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'Nights in White Castle' (book jacket)

BOOK REVIEW: ‘Nights in White Castle’

While coming of age in the 1980s, young people witnessed numerous changes in technology, politics and many other fields. Yet the timeless task of facing one’s future was as daunting as ever. It was also quite funny.

'Time Song' (book jacket)

BOOK REVIEW: ‘Time Song’

It’s hard to categorize Julia Blackburn’s “Time Song.” It’s definitely non-fiction rather than fiction, though that judgment denies that the shaping hand of an author fictionalizes everything. But let’s go with the broad classification of non-fiction and fit “Time Song” into it.

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The soldier-statesman who restored peace in Europe

In 1938, during one of his first meetings with President Franklin Roosevelt, Gen. George Marshall listened to plans to counter Hitler's military build-up by amassing an air force of 10,000 planes immediately, followed by 20,000 annually.

Nascent romance and coming of age in Ireland

One of the hardest things for a novelist to do is to make small things seem big, big in the sense of portentous. In this, her second highly-praised novel, Ms. Rooney does that with deceptive ease; although the author has given but a hint, the reader knows something of great importance will happen down the road -- and the reader is right.

Shadowing Frederick Law Olmsted through antebellum Dixie

Tony Horwitz could switch times slicker than a country singer handing off the melody to the girl on the dulcimer. Whether channeling Capt. Cook in the South Seas or bedding down on frozen ground with a company of Confederate re-enactors, his sublime narratives about old times illuminated our own. Part of his genius and appeal -- a binocular focus revealing the present through the lens of the past and vice versa.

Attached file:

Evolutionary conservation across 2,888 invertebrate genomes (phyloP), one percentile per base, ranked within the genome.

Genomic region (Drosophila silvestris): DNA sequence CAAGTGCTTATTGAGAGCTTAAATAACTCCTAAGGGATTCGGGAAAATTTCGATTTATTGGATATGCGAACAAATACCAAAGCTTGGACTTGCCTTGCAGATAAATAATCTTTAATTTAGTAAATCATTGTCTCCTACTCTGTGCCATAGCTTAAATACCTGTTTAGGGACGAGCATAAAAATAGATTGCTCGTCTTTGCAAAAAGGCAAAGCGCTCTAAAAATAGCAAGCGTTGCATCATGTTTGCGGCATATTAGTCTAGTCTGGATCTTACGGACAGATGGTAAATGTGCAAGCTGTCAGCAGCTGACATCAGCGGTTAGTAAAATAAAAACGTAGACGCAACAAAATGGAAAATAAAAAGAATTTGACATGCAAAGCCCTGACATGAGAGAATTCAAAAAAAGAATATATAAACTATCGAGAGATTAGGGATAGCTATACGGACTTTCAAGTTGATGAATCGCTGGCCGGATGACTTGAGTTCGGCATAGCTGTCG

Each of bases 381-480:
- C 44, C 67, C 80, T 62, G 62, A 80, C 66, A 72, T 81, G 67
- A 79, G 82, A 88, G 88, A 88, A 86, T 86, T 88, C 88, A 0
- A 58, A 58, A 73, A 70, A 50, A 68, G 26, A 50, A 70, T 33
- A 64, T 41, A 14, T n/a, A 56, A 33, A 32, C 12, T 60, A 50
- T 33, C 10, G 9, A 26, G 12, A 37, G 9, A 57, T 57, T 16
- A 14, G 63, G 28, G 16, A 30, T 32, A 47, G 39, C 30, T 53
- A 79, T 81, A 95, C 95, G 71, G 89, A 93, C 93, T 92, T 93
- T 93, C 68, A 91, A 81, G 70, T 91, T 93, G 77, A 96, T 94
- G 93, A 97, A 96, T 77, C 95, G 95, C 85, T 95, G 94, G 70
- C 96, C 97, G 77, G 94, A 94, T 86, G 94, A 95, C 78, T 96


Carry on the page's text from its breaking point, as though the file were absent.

A victory lap from a journalist who earned his bragging rights

Over the years, I've known a lot of combat correspondents. Their nationalities differed widely, but they shared certain things in common, tending to be skeptical, adventurous, wryly humorous and gutsy. They'd seen a lot and suffered a lot. But, for the most part, they still loved life and lived it to the hilt; they could recount their adventures with zest, but were never braggarts.

Recalling the compelling life of a true champion

Thousands of tourists flock to Philadelphia for the historic sites and other attractions, and many of them venture to the Philadelphia Art Museum's steps, where actor Sylvester Stone ran up them famously as the fictional boxer in the 1976 film "Rocky."

Brad Thor keeps getting better and better

Long past the point by which most authors have produced all the best works they're capable of and are coasting or waning, Brad Thor keeps on getting better and better.

Homeowner expectations on a street called Lowland Way

A year ago Louise Candlish's first novel "Our House" kept home-owning readers on the edge of their seats with a twisty tale of a wife who came home to find another couple moving into her lovely London house. She discovers her husband had sold it -- despite the fact that she was the co-owner.

How the forgotten working class faces hardship with dignity